The sense of community is further enhanced by the fact that most avatar projects launch with approximately 10,000 NFTs, automatically limiting the size of the community. There will always be some who buy more than one avatar, so the actual size of most of these communities is closer to 4,000 individuals. In a global marketplace, that’s a very small group of people.
With so many different avatar projects to choose from, picking just one as your profile picture shows a lot of love for that specific project and sends a strong message to other people in the space.
The signal is even stronger if your chosen avatar has a significant brand around it. And even if it isn’t the most well-known or popular one, you’ll always have the recognition of your fellow community members.
In fact, another popular sub-trend in the NFT space is the “follow-for-follow” among members of a specific NFT community. These are either initiated by the project itself, who will often have a dedicated channel for this on their Discord server, or by a community member who starts a thread on Twitter.
Discord is also where a lot of the community aspects unfold. Most projects reward their early or most engaged supporters with special roles and access to closed chats or other perks.
Most people in the NFT space seem to have a “we’re all in this together” mentality rather than being hostile towards other communities. However, we have seen some cases of tribalism and Twitter fights.
While tribalism tends to create a negative vibe, there’s no denying that it can also strengthen the sense of community among people on each side of the argument.
In addition to the community aspect, a few specific NFT projects have a certain characteristic that gives the owners an extra level of recognition from their peers: They’re expensive as hell.
#3 The NFT as a status symbol
An NFT project’s price level doesn’t seem to matter a lot for the strength of its community, although prices going up will certainly contribute to the positive vibes by giving the community members one more thing to be excited about.
That’s why you’ll see plenty of people with relatively inexpensive NFT avatars as their profile pictures. Where the price level does make a difference though, is for the owner’s recognition and status in the overall NFT community.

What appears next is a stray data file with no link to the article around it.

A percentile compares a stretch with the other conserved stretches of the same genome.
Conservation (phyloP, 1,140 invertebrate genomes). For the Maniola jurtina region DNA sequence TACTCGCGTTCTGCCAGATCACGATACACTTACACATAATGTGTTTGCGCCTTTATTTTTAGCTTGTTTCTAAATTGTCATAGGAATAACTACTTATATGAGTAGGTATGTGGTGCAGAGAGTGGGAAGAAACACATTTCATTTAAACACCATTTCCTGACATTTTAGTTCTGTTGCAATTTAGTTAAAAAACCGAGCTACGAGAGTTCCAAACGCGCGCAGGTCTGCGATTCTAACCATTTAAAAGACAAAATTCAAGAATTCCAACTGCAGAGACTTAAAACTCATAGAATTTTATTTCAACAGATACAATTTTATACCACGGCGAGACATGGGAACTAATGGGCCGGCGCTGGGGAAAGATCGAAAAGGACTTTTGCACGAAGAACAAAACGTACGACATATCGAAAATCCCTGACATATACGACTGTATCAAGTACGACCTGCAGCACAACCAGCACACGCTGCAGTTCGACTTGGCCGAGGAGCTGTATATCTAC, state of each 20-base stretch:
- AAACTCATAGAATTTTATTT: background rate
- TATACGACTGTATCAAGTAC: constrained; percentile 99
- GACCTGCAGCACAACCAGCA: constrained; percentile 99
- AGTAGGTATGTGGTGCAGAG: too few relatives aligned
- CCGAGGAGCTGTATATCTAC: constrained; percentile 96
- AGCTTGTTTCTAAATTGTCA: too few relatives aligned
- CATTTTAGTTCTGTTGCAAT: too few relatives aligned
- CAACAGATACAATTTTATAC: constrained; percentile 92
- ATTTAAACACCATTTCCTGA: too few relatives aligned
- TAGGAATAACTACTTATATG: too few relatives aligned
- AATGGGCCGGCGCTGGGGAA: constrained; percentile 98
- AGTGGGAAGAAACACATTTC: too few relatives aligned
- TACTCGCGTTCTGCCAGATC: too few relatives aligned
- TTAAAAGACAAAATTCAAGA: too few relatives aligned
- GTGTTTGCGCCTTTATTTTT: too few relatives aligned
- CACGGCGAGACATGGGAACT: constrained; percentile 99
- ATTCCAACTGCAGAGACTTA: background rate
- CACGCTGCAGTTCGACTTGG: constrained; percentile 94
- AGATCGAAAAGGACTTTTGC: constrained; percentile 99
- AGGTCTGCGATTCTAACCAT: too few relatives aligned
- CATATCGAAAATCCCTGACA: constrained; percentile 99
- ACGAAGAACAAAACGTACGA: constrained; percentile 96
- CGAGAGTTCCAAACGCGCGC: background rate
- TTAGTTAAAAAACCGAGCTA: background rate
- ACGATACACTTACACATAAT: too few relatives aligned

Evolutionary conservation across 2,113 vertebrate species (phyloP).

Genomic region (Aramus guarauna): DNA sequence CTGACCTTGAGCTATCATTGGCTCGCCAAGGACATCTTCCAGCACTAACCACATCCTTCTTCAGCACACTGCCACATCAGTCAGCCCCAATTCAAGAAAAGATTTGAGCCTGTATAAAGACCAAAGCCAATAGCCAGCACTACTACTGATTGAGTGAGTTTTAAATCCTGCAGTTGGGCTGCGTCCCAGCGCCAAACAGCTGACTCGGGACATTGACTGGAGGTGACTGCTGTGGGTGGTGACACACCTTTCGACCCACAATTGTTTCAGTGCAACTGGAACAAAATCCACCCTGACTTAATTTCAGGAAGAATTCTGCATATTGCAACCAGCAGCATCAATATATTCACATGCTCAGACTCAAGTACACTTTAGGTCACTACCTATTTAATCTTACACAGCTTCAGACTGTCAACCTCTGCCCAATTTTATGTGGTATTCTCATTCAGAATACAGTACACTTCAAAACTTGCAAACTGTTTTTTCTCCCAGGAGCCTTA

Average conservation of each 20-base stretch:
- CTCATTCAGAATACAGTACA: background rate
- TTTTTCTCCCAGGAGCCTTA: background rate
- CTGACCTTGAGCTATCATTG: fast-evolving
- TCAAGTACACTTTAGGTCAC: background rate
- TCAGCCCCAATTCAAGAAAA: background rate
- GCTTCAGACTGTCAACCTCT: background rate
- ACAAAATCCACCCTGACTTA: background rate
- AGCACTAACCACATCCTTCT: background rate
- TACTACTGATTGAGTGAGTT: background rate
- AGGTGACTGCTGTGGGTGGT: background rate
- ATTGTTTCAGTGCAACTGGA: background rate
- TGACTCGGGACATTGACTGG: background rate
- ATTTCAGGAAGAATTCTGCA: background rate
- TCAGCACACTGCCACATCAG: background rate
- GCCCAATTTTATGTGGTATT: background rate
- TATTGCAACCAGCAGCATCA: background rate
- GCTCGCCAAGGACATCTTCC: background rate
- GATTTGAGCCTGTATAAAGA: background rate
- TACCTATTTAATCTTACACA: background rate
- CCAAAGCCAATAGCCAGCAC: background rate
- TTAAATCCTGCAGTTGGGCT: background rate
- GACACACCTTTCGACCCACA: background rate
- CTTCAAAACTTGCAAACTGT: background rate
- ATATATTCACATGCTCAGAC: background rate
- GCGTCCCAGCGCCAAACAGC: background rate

Having a CryptoPunk or a Bored Ape as your profile picture is a legit flex on NFT Twitter. It shows that you either: a) are one of the OG’s in the space and got in early before the rest of the world realized the potential of NFTs, or b) dropped at least $100,000 to acquire it more recently.
DCinvestor, one of the most well-known figures in the crypto space, flexing his CryptoPunk on Twitter
Either one of those two options gives you some serious clout in the NFT space. And no matter which one it was, your profile picture is now worth more than most people’s annual salaries. If that’s not a flex, I don’t know what is.
This behavior isn’t new either and shouldn’t come as a surprise to anyone. People have been showing off their expensive designer clothes, cars, paintings, sneakers, and gadgets forever.
Whereas you need to share photos to flex your physical goods online, NFTs give you a digital-native way of doing it with avatars, art, and collectibles.
For the digital natives growing up and living their lives just as much online as off, flexing with exclusive and expensive NFTs just makes perfect sense.
I’m by no means denying that hype and speculation are playing a big role in the NFT market at the moment. Even people who love the art and community, myself included, are still interested in seeing their NFT collectibles appreciate in value.
What I know from being an active member of the community, and what I wanted to explain in this article, is simply that there’s more to NFT avatars than hype and speculation.
I firmly believe the NFT avatar trend is here to stay, although the market will likely have to cool off before we find a good balance between supply and demand.
This article was originally published on Medium.